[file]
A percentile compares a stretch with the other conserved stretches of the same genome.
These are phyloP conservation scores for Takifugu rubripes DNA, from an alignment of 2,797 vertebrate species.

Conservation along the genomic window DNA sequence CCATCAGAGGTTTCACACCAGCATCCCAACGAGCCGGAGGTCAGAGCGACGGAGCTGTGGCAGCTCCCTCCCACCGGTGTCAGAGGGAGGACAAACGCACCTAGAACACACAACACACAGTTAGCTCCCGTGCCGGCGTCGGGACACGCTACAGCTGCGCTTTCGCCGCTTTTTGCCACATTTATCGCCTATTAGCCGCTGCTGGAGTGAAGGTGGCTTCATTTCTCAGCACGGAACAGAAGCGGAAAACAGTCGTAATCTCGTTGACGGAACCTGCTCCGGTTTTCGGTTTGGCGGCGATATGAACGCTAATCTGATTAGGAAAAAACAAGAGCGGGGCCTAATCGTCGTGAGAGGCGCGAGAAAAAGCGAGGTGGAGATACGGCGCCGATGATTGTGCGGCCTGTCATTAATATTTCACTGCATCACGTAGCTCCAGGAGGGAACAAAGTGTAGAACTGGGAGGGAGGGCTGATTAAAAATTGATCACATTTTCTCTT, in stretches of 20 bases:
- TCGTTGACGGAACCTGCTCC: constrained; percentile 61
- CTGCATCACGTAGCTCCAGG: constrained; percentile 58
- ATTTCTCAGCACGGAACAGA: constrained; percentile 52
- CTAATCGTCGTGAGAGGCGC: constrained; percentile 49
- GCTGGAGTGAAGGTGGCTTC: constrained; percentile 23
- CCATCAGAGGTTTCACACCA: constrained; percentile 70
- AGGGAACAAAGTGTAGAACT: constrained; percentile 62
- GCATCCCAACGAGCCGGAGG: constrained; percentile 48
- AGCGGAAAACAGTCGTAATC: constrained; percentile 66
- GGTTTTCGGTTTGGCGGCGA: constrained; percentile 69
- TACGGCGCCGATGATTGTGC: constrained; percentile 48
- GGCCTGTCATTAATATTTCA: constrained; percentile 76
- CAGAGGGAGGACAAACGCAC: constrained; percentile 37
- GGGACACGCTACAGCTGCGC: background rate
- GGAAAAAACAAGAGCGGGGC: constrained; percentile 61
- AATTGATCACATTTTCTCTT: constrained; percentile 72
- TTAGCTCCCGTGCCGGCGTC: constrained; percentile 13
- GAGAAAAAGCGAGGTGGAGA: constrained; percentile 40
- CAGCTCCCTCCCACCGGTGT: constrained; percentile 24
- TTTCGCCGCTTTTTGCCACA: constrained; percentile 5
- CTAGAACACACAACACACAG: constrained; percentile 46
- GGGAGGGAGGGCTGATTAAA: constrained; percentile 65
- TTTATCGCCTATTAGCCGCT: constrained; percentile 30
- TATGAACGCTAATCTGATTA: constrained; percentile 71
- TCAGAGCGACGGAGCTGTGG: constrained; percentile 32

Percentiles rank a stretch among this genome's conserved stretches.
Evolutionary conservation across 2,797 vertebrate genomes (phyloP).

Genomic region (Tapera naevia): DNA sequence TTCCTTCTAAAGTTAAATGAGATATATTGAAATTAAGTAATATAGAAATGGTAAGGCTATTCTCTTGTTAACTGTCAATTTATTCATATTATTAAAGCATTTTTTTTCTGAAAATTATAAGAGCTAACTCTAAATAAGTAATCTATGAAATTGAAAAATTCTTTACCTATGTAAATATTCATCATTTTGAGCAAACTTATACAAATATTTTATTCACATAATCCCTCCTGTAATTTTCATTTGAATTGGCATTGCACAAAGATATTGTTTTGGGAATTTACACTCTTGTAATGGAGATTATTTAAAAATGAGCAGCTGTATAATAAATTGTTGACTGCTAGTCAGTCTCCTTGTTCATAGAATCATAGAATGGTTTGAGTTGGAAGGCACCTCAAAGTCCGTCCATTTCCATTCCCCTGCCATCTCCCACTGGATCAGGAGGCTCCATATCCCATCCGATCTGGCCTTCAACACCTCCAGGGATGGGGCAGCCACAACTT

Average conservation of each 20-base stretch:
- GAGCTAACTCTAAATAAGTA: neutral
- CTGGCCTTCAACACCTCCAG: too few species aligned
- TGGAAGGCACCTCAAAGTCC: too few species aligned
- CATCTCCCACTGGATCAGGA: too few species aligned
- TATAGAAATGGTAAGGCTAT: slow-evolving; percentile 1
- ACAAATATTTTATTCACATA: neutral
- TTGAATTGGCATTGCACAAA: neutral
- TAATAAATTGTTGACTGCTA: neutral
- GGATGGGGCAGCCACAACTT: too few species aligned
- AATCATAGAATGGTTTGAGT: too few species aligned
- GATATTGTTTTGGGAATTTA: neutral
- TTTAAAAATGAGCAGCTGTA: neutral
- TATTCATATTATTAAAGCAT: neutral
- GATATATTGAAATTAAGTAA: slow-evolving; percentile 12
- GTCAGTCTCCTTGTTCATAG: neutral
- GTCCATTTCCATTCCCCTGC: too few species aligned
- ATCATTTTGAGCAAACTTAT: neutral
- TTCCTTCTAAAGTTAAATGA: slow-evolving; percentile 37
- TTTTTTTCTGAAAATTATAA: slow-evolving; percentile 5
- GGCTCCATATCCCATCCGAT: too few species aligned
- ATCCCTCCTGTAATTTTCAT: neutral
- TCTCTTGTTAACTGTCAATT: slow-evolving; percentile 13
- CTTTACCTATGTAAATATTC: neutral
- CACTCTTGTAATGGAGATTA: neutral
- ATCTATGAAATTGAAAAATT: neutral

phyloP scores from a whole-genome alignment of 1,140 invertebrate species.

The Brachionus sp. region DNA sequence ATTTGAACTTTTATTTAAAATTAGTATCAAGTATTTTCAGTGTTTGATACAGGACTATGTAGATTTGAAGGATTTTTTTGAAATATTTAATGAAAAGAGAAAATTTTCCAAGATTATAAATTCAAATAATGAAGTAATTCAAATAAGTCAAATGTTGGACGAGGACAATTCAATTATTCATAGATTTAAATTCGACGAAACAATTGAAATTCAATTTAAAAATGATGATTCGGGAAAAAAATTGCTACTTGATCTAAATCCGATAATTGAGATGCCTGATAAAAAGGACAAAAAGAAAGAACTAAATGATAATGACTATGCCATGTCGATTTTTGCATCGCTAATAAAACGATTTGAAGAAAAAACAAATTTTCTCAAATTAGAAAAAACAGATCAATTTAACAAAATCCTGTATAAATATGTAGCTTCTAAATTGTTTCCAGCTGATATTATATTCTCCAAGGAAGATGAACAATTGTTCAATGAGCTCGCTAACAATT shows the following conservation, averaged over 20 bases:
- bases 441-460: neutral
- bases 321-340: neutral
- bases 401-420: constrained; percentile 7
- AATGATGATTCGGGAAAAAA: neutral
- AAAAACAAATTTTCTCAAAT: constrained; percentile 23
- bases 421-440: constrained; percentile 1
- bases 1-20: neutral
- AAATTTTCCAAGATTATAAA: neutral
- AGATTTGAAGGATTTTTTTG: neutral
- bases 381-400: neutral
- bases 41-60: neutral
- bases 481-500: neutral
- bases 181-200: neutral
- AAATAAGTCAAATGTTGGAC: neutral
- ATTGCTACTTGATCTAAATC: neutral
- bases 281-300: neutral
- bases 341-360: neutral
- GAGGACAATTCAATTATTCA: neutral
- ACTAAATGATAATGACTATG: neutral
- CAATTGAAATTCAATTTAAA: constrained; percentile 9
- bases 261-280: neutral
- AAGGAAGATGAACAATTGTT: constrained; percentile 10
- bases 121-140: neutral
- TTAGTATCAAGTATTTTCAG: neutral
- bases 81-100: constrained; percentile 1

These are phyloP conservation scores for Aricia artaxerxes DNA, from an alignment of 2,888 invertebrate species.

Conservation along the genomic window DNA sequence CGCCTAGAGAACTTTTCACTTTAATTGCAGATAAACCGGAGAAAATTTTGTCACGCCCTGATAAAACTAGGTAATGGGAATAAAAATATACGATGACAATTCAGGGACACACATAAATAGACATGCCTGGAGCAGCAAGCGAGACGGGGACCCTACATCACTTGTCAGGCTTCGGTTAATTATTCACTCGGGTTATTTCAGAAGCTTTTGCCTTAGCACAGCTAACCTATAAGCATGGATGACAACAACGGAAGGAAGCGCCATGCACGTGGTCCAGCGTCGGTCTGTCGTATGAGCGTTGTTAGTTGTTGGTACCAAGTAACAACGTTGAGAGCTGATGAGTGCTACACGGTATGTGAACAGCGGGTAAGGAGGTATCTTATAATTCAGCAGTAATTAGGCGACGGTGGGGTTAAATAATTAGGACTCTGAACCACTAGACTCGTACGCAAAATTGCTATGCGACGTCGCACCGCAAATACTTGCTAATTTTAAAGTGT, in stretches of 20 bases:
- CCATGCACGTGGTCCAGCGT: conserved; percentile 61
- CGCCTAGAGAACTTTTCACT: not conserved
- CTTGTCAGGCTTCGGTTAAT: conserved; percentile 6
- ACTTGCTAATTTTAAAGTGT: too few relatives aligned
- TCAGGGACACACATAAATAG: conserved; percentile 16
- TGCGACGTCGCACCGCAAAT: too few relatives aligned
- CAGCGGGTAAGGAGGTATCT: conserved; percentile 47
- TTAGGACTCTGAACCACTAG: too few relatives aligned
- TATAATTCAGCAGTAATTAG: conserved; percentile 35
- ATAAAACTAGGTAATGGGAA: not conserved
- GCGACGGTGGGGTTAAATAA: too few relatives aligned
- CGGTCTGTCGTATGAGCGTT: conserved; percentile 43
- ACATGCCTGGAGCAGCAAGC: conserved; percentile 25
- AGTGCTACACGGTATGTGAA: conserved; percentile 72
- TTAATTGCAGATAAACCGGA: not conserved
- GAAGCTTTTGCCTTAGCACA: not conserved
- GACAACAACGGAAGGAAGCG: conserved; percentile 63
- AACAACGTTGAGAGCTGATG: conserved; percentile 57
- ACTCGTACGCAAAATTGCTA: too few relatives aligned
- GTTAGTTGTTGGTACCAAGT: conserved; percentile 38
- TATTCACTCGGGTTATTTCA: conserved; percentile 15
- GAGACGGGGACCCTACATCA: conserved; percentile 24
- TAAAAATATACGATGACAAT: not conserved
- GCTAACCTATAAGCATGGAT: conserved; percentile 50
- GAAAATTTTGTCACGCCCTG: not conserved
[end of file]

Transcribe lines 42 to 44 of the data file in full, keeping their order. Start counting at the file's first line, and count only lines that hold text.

- AATCATAGAATGGTTTGAGT: too few species aligned
- GATATTGTTTTGGGAATTTA: neutral
- TTTAAAAATGAGCAGCTGTA: neutral